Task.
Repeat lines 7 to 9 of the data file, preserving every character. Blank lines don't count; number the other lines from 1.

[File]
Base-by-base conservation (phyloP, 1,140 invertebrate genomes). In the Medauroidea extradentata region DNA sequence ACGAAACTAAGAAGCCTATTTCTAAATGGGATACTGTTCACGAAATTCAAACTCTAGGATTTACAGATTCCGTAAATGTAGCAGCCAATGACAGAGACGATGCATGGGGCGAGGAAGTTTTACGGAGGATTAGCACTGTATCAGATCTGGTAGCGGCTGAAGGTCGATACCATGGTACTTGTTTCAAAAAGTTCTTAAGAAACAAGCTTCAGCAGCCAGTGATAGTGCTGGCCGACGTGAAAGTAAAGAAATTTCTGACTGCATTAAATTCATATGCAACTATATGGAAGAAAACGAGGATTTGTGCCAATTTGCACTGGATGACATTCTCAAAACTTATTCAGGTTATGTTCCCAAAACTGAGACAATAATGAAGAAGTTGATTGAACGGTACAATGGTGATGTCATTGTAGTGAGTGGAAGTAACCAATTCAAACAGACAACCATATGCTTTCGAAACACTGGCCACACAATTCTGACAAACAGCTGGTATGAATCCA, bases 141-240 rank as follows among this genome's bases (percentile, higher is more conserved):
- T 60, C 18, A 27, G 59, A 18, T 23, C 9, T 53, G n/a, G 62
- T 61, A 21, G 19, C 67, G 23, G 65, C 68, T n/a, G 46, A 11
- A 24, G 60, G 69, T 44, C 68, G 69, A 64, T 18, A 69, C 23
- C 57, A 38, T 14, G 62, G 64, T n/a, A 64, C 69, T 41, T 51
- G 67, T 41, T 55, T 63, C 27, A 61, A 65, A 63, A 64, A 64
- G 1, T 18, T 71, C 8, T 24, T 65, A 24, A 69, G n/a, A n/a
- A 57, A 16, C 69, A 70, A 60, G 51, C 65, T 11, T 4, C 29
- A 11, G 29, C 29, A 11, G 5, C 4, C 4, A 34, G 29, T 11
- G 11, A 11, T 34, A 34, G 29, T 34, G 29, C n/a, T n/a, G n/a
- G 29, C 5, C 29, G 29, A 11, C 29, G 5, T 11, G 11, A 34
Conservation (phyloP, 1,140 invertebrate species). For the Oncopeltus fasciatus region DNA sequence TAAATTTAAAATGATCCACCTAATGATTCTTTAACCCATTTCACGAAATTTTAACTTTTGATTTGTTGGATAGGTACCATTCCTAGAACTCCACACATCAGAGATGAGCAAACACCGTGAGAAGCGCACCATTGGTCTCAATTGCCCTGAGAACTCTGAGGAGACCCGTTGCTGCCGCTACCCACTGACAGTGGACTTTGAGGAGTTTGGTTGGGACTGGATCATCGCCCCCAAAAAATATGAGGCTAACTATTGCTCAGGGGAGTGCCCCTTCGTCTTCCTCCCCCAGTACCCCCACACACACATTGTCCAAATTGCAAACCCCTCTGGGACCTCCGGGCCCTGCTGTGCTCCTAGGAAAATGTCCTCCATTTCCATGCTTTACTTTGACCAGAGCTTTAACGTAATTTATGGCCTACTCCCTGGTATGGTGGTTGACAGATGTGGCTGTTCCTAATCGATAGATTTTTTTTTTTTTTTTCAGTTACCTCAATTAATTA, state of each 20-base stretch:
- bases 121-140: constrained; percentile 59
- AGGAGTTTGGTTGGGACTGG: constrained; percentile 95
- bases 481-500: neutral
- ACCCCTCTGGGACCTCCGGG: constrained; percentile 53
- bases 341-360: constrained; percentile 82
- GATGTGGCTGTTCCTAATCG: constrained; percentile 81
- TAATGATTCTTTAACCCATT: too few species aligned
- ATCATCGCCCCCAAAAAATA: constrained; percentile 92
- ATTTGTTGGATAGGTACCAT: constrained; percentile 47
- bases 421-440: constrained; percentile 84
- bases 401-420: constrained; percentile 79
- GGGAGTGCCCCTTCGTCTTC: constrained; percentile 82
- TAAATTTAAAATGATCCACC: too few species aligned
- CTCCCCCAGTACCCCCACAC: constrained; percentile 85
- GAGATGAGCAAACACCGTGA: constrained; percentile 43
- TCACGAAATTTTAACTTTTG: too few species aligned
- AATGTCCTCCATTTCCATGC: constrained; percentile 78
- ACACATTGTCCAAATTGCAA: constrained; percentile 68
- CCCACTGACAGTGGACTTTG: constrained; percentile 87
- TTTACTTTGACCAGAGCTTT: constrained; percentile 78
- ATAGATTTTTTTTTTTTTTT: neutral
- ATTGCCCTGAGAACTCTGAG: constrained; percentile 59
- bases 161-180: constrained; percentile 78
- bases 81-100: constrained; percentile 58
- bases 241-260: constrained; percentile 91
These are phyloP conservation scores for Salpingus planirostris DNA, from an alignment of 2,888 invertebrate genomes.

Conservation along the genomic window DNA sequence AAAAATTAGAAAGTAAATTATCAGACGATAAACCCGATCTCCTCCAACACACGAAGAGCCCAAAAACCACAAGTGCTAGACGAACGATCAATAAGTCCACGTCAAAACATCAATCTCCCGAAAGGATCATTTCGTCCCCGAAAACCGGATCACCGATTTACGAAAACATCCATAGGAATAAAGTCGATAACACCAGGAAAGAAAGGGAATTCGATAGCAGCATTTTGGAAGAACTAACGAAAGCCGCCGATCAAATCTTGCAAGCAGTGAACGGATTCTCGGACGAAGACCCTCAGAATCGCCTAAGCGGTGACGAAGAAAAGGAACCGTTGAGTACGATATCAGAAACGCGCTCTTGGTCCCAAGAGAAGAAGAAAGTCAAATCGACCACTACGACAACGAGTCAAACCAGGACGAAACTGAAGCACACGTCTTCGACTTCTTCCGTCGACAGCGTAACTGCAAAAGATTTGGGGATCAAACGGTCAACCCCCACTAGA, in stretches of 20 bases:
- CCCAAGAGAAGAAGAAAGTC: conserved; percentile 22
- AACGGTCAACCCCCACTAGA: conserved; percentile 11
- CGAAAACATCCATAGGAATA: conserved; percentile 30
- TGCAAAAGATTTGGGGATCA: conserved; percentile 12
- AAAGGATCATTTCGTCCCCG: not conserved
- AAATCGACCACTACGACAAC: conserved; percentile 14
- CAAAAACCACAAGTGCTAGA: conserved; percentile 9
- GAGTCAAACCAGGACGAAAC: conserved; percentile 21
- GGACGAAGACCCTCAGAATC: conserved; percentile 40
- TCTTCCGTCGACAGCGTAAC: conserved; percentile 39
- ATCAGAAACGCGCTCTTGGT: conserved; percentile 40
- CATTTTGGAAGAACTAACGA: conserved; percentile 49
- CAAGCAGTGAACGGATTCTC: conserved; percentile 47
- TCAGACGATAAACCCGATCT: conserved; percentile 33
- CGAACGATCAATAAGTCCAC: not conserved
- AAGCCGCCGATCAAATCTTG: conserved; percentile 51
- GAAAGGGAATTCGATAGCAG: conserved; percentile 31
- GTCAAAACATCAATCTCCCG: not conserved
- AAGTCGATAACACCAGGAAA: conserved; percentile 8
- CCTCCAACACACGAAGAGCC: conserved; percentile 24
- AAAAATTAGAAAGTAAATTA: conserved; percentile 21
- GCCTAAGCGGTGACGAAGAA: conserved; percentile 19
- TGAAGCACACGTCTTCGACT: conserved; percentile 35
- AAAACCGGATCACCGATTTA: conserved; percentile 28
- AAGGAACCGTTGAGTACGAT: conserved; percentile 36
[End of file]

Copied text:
- G 1, T 18, T 71, C 8, T 24, T 65, A 24, A 69, G n/a, A n/a
- A 57, A 16, C 69, A 70, A 60, G 51, C 65, T 11, T 4, C 29
- A 11, G 29, C 29, A 11, G 5, C 4, C 4, A 34, G 29, T 11